I don’t know too much about the story of Joy Mangano or the Miracle Mop, and while the movie is produced by her, I guess it has some credence in following her story in her rise from humble beginnings to becoming a successful businesswoman, so I’m not gonna comment on the “true story” stuff here. I will, however, talk about the movie itself, and the parts I like and didn’t like about it.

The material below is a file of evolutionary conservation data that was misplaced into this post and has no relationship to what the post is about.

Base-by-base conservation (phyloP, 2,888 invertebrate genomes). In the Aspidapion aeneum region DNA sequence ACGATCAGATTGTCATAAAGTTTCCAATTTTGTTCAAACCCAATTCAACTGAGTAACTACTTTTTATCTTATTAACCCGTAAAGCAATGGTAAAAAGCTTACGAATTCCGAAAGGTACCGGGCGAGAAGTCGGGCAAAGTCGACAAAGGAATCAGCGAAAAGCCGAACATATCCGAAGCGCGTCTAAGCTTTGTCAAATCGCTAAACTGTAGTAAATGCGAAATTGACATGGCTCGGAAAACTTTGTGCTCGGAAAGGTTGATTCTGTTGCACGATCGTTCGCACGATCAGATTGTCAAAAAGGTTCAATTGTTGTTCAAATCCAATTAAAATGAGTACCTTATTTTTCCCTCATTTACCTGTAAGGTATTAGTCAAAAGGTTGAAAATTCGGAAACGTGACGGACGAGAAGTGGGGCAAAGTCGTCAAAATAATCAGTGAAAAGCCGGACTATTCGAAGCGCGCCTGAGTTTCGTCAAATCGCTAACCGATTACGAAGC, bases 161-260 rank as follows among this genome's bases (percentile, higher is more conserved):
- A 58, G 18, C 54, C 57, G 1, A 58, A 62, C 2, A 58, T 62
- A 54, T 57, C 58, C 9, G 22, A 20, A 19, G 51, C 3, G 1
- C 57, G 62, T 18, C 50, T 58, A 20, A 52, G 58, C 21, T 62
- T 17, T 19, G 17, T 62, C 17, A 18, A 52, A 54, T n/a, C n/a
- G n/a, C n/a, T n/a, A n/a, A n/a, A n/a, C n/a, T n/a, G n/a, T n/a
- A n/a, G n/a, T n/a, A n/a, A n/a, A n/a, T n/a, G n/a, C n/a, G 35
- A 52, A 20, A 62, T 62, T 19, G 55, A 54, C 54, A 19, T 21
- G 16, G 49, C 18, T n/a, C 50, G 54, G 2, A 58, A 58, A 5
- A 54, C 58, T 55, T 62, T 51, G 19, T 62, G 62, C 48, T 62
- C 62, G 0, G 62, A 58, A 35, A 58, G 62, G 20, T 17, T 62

The story of the movie is a mixed bag. It kinda drags itself here or there, sometimes I’m wondering when is something “big” supposed to happen, like when does Joy start becoming successful with her inventions and by the time it does happen, I was only kind of excited because the movie was padding itself out with depicting the various “quirky” characters and how “quirky” they are, which has become a tired-out trope at this point with David O. Russell’s movies lately. I do like the approach in telling this rags-to-riches tale and the struggles Joy goes through, but oftentimes it gets overshadowed by all the “quirkiness”, for lack of a better way to put it. Also, the movie is narrated by Joy’s grandmother Mimi (played by Diane Ladd), even after her “death”, and there’s a scene in which Joy is having a dream/nightmare about how her life and struggles are sorta connected to her mom’s soap operas (which also feature General Hospital actors, as my mom pointed out to me excitedly when we saw this), that adds more to the “quirkiness”, I guess.